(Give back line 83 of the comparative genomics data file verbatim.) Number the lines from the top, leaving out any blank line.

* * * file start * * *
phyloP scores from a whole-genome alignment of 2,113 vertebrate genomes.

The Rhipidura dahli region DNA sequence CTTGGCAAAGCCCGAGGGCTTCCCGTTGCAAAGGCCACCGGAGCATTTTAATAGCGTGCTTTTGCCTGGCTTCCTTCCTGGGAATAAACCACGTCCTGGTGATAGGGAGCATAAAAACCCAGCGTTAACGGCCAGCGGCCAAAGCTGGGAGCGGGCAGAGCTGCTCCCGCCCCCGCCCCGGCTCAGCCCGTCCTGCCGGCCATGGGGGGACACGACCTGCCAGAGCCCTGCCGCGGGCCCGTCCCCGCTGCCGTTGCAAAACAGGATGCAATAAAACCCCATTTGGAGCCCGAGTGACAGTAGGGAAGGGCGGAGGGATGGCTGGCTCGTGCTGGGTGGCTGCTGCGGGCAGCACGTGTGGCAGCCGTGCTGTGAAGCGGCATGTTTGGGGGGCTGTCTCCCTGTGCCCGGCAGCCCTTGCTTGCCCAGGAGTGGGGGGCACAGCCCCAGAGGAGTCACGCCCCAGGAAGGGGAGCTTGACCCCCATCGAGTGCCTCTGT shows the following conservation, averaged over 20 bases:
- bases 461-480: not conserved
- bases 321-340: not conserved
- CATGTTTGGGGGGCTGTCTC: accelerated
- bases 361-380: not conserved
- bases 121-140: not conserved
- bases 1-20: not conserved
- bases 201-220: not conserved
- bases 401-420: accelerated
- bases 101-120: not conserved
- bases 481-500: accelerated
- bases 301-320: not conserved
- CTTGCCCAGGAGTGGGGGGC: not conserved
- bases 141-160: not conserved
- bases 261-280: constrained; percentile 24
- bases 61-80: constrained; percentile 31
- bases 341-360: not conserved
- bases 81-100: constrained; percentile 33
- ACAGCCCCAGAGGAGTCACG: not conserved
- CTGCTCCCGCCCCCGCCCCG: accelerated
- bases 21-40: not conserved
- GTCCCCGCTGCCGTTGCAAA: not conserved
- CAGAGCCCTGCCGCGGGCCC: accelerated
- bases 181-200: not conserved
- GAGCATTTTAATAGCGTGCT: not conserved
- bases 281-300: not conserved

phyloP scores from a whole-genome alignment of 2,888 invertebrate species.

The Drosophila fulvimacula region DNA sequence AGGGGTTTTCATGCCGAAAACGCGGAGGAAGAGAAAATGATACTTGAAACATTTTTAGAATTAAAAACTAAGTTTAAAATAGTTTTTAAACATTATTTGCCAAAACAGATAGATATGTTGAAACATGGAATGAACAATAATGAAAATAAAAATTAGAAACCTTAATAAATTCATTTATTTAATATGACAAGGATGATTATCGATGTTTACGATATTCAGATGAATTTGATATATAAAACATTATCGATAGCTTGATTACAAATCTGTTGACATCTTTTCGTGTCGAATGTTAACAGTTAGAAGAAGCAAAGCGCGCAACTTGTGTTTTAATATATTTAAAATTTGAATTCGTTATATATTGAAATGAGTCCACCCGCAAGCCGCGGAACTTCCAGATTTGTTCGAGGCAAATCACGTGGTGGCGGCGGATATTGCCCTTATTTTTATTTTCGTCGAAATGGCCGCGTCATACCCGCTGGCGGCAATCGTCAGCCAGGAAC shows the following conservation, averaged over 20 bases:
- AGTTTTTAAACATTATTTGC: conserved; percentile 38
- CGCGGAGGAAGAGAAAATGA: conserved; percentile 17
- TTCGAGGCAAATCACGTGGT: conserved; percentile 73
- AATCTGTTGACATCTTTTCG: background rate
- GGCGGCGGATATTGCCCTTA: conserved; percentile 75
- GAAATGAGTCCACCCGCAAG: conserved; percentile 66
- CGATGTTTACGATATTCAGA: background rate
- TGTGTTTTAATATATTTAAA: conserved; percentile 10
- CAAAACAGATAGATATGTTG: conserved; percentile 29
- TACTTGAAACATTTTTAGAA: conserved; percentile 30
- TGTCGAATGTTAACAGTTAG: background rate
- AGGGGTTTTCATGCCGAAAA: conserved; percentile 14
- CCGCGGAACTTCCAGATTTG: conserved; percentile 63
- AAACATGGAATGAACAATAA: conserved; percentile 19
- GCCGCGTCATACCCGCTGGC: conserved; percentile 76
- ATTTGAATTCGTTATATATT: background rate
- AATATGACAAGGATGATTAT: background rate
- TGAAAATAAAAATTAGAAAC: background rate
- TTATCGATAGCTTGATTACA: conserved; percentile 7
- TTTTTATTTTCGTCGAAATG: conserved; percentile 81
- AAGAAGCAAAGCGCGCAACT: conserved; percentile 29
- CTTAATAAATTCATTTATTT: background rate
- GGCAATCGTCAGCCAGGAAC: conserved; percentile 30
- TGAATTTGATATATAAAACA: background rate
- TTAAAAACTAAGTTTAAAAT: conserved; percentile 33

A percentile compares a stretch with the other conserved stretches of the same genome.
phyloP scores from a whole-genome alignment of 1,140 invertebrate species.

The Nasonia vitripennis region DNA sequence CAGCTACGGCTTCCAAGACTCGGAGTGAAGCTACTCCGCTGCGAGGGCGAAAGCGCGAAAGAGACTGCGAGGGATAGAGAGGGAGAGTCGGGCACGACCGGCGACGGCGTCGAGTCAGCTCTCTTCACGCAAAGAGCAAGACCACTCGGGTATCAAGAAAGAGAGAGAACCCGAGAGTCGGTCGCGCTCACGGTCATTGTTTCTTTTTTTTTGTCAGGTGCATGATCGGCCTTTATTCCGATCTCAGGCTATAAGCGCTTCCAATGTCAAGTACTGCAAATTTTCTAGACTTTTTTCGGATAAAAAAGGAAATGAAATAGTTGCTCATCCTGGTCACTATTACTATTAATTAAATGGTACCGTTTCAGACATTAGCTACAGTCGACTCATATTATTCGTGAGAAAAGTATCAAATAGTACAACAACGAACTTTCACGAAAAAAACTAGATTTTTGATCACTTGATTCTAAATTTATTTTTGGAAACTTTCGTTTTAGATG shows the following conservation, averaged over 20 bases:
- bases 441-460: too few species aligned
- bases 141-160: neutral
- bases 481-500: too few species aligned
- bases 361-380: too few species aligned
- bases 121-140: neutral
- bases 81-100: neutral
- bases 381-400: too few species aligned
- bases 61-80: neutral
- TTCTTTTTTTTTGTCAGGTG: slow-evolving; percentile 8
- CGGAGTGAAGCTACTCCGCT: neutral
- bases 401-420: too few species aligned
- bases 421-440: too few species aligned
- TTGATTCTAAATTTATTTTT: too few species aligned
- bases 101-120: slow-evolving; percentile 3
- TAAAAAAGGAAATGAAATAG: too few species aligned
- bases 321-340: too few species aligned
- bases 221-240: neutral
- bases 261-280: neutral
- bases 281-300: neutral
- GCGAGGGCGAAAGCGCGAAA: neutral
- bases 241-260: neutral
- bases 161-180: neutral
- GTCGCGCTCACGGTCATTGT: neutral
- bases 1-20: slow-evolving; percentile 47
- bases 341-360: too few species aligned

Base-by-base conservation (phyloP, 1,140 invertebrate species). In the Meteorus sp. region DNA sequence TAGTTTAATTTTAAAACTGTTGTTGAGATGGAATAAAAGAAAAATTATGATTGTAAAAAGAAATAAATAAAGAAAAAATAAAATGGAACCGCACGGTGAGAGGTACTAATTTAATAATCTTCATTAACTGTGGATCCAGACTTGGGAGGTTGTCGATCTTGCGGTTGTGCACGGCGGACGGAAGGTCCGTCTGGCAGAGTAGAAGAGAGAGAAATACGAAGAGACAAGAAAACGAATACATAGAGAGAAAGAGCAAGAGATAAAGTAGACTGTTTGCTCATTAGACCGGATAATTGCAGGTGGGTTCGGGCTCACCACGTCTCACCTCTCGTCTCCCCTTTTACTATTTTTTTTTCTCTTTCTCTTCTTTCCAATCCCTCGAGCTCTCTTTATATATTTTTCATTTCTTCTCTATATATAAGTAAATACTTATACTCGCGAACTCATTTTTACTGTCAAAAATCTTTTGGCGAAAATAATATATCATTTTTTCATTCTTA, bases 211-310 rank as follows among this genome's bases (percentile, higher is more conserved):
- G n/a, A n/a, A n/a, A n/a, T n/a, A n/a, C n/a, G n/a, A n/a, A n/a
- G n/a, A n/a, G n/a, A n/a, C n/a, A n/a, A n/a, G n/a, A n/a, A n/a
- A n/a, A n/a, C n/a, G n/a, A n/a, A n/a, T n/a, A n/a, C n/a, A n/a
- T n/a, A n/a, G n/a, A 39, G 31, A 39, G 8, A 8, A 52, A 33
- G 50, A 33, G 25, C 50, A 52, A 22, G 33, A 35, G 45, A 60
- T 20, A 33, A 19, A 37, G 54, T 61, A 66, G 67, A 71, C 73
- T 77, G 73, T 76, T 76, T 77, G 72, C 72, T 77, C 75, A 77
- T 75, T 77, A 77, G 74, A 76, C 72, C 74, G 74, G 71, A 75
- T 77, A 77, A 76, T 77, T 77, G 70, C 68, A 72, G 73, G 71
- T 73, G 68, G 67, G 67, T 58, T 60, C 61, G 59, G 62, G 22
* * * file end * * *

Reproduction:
Base-by-base conservation (phyloP, 1,140 invertebrate species). In the Meteorus sp. region DNA sequence TAGTTTAATTTTAAAACTGTTGTTGAGATGGAATAAAAGAAAAATTATGATTGTAAAAAGAAATAAATAAAGAAAAAATAAAATGGAACCGCACGGTGAGAGGTACTAATTTAATAATCTTCATTAACTGTGGATCCAGACTTGGGAGGTTGTCGATCTTGCGGTTGTGCACGGCGGACGGAAGGTCCGTCTGGCAGAGTAGAAGAGAGAGAAATACGAAGAGACAAGAAAACGAATACATAGAGAGAAAGAGCAAGAGATAAAGTAGACTGTTTGCTCATTAGACCGGATAATTGCAGGTGGGTTCGGGCTCACCACGTCTCACCTCTCGTCTCCCCTTTTACTATTTTTTTTTCTCTTTCTCTTCTTTCCAATCCCTCGAGCTCTCTTTATATATTTTTCATTTCTTCTCTATATATAAGTAAATACTTATACTCGCGAACTCATTTTTACTGTCAAAAATCTTTTGGCGAAAATAATATATCATTTTTTCATTCTTA, bases 211-310 rank as follows among this genome's bases (percentile, higher is more conserved):